- Contributed by
- Stockport Libraries
- People in story:
- "Betty M"
- Location of story:
- Reddish, Stockport
- Article ID:
- Contributed on:
- 02 March 2004
This story was submitted to the People’s War site by Elizabeth Perez of Stockport Libraries on behalf of "Betty M" and has been added to the site with her permission. She fully understands the site’s terms and conditions.
"I was born in December 1939, three months after the start of the Second World War. I can remember going under the stairs when I was about 4-5 years old, sitting on a winter stock of coal that my father stored under the stairs, in a terraced house in Reddish. As we were in direct route to Manchester I can remember the noise of "doodlebugs" and asking my Mother what the noise was and what they did. Whilst we were under the stairs, my Father was on fire-watch, he was too old for army service, but he served in the Royal Engineers in the 1914-1918 war, bridge-building, he served on the Somme and Ypes, luckily he came home.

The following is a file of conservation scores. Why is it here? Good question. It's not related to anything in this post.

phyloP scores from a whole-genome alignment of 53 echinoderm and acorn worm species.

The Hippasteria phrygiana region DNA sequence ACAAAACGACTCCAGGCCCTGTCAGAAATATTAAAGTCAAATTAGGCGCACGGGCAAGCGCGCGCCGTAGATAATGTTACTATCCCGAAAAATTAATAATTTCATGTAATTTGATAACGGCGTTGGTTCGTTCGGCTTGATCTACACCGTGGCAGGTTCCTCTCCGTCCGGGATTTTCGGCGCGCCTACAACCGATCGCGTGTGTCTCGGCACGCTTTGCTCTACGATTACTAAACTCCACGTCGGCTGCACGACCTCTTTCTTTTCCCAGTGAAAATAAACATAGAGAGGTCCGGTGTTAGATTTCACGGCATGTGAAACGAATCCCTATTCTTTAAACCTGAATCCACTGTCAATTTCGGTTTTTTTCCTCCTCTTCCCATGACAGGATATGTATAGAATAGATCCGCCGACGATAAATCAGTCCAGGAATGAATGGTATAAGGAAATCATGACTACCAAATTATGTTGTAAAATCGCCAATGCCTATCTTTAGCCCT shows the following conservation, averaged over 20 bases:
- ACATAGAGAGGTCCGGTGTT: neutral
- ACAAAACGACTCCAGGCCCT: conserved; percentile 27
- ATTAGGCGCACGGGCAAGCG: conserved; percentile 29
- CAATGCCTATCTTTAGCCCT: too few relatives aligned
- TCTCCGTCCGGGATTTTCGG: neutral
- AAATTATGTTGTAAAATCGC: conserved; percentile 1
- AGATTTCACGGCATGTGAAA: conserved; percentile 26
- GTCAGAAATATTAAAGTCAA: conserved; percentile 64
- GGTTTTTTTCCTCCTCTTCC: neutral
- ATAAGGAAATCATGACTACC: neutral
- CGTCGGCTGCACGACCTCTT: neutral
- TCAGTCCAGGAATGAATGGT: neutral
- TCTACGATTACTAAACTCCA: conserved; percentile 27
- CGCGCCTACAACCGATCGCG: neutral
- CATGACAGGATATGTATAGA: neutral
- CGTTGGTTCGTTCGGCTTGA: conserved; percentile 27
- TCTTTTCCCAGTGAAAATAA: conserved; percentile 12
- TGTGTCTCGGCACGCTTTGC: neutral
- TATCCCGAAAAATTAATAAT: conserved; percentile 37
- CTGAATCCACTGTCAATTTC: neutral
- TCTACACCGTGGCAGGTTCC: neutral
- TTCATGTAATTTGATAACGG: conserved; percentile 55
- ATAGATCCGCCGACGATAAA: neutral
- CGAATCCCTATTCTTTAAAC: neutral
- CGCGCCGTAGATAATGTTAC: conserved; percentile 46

I have personal proof that "under the stairs" was one of the safest places to be when a bombing raid was on. My Father's brother and sister-in-law lived with their two daughters in Haydock, not far from Liverpool, in a terraced house. My Aunt was a seamstress and was making bridesmaid dresses for a local wedding. There was an air-raid siren, my Aunt put the two daughters under the stairs, and my Uncle stayed in the living-room with my Aunt, as she was concerned about finishing the dresses. The house had a direct bomb hit, my Aunt and Uncle were killed, the two girls were injured but alive - the staircase and under was the only thing still standing!
My Father's day job was at Fairy Aviation making the aeroplanes for the defence."
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